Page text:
It takes a lot of Joes to make a sound you can hear. Iron Crow Theatre and it’s almost 20 Joes are making sounds, but the question is— do you hear the people sing? Is it the song of angry men? We’re not marching through France, and this ain’t Russia. It’s Steeltown, USA (temporarily residing in Baltimore, of course) and it’s time to speak up and make your voices heard. The Cradle Will Rock kicks of the 2017/2018 “Season of Identity” for Iron Crow Theatre,
The Zero Hour by Madeleine George, presented by Iron Crow Theatre at the Baltimore Theatre Project will run for only for more shows, all this weekend. Go grab your tickets before you continue reading; you won’t want to miss it. The play is set in a contemporary New York, following an established lesbian relationship. The scenes feel more like vignettes in a way that feels jarring at first but quickly settle into a digestible pattern.
Are you ready to shiver with antici—
Stamping their hallmark all over The Rocky Horror Show, as Baltimore’s queer theatre, Iron Crow Theatre is starting their very own annual tradition in this historic season of new discoveries. Taking Richard O’Brien’s cult-classic musical to the stage is the Christmas Carol of Halloween this time of year, but what’s making ITC’s production stand-out from others popping up in the area or even in your living room view the television screen?
Iron Crow Theatre is kicking off their historic 2016/2017 season, entitled “Dark Play”, with a raucous bang, setting the bar high with expectations. Andrew Lippa’s The Wild Party, directed by Sean Elias with Musical Direction by Ben Shaver, lives up to those standards and is a scandalously swinging evening of titillating entertainment which plunges the depths of the seasonal through-line of dark play right from the word go.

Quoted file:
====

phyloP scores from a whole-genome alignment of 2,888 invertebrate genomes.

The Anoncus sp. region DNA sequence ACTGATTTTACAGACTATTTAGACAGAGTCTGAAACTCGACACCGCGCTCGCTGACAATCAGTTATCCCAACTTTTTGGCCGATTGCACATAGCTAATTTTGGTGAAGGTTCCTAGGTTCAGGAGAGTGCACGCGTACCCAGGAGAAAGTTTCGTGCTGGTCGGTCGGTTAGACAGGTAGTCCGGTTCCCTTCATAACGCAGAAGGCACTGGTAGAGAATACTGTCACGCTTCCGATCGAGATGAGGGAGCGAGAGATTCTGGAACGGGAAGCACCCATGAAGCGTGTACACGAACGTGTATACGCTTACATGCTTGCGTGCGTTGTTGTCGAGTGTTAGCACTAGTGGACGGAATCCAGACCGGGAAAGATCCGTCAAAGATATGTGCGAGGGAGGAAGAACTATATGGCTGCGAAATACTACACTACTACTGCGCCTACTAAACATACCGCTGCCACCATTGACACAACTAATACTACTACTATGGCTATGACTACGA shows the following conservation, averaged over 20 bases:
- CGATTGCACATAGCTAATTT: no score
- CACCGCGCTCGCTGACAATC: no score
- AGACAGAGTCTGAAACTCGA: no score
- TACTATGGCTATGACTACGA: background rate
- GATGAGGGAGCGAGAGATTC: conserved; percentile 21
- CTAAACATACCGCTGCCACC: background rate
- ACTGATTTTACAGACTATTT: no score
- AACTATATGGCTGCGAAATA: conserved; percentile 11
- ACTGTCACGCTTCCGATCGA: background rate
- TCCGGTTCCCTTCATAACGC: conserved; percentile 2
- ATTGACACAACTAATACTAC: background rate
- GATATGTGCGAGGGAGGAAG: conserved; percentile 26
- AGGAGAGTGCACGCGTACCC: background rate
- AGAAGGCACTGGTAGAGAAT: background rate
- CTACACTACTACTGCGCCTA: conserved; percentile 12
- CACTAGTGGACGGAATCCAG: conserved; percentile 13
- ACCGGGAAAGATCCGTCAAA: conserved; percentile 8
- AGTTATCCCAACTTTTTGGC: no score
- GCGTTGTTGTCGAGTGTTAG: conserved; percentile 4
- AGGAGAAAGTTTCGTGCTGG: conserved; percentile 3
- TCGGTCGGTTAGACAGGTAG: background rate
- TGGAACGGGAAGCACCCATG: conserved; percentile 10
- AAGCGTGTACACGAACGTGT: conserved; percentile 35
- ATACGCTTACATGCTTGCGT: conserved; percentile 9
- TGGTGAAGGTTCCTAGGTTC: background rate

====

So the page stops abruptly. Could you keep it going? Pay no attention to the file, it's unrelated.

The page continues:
Kicking off things with a bang after a season-long hiatus, Iron Crow Theatre is back with its most ambitious season ever. Under new management, establishing a new identity, and toting a whole bunch of new ideas, the company is rebooting their version of live theatre in Baltimore. Transitioning from the well-known moniker of “Baltimore’s Gay Theatre” into the broader umbrella of “Queer Theatre”, Artistic Director Sean Elias was heard making the statement that “…Queer…as defined to be renegade and unorthodox would be the mark and focus of rebranding the theatre…” at the season launch party held on Saturday February 6th earlier this year.
Tis indeed summer and that to the world of the Bard means Much Ado About Nothing. And the Baltimore Shakespeare Factory is no exception to that rule as they mount their first in-the-round production this summer. Taking the well recognized comic back to its simplistic basics, the BSF strips away the scenery and all the other convolutions that can often clog-up Shakespeare’s wittiest comedy and present it in its original essence.